Stay one step ahead of the fraudsters with our series of articles giving you the lowdown on the scams they use to trick people out of their hard-earned cash - and how to avoid being taken in by them.
This week, we explain why you need to watch out for fake charity appeals that appear on social media or in your email inbox.
How does it work?
The Charity Commission has warned companies and individuals to be wary of fraudulent donation appeals advertised in social media posts or spam emails.
The dodgy appeals are designed to appear to come from legitimate charities, and are often linked to current events, such as the refugee crisis.
But the kind-hearted recipients who respond to the appeals can end up losing a lot more than they pledge.
In one recent case, emails purporting to be from Migrant Helpline - a genuine charity supporting migrants - included a link containing malware designed to steal victims' bank details.
Criminals are also known to have used social media to trick Britons into donating to a fake animal welfare appeal.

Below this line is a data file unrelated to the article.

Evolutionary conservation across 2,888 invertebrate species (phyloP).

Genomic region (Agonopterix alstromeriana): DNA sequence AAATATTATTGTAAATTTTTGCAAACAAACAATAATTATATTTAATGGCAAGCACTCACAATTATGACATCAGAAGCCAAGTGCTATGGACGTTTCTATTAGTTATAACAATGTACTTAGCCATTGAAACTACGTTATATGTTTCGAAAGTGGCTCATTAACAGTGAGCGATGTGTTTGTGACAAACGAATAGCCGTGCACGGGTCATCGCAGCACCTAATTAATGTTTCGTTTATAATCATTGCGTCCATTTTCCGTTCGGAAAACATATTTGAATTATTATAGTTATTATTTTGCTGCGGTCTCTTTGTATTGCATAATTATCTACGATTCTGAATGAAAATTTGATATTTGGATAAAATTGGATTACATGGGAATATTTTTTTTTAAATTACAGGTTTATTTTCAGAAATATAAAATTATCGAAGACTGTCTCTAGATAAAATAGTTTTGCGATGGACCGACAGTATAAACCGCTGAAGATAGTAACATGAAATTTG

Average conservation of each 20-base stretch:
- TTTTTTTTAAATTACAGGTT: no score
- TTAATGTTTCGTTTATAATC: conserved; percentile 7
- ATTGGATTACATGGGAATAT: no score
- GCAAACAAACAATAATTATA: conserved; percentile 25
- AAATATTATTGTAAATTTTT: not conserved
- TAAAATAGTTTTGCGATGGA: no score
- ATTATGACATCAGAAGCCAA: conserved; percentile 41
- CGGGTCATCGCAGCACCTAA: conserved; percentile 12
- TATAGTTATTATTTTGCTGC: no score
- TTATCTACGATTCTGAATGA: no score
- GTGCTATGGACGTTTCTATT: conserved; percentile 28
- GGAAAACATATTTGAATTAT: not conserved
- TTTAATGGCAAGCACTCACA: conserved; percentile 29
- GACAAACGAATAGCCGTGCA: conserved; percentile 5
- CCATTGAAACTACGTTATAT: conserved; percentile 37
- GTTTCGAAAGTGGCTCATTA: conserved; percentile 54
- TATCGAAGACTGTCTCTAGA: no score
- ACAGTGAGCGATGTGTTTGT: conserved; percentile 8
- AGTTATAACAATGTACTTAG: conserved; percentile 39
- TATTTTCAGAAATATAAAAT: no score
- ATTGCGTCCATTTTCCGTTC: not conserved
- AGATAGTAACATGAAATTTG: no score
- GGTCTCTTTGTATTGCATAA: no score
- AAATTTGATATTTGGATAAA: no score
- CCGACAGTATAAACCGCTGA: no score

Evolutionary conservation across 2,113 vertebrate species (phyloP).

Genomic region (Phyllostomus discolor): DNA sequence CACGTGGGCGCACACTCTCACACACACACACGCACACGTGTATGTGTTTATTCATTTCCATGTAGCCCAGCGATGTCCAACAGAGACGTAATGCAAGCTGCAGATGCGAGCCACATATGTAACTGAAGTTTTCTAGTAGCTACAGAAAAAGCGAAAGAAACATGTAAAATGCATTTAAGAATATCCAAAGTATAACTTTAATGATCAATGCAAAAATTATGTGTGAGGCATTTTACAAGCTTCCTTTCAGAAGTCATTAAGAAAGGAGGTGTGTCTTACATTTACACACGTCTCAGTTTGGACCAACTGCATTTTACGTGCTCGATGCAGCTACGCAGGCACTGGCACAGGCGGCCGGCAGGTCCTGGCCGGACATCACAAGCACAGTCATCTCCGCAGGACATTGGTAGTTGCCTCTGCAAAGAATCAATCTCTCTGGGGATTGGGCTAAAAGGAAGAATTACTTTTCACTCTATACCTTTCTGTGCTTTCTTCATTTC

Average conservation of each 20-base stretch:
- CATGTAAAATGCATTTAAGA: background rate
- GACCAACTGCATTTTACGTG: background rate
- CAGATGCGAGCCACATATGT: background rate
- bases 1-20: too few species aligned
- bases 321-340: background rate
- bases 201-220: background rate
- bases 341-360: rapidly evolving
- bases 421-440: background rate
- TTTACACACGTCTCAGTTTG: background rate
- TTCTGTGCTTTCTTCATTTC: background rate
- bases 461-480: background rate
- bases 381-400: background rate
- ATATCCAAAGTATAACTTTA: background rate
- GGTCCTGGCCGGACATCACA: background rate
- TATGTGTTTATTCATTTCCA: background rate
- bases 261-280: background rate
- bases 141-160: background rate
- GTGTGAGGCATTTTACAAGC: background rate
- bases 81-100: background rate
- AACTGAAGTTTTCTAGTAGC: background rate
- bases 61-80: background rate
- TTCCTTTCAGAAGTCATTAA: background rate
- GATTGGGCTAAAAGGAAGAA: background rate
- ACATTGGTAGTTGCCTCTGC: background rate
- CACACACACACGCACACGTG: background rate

"We are telling the public to be aware of fake emails from fake charities, especially those using general terms like 'we're donating money on behalf of migrants'," a spokesman for the Charity Commission told the Thomson Reuters Foundation.
How can I avoid being caught out?
Charities rely on donations to help people in desperate need. But if you want to support a cause, it is better to type the charity's address into your browser than to click on a link in an email that could be from fraudsters.
Before inputting your card or account details, you should also check that the charity's website is secure.
Look out for an address starting https rather than http and for the padlock security symbol.
I've been defrauded. What should I do?
It is vital to contact your bank or card provider as soon as possible if you suspect you may have given fraudsters access to your account details.
If you clicked on a potentially dodgy link, you should also conduct a malware check using an online virus scanner such as the Microsoft Safety Scanner.
Then report the fake charities to the Charity Commission on 0845 300 0218, and to Action Fraud on 0300 123 2040.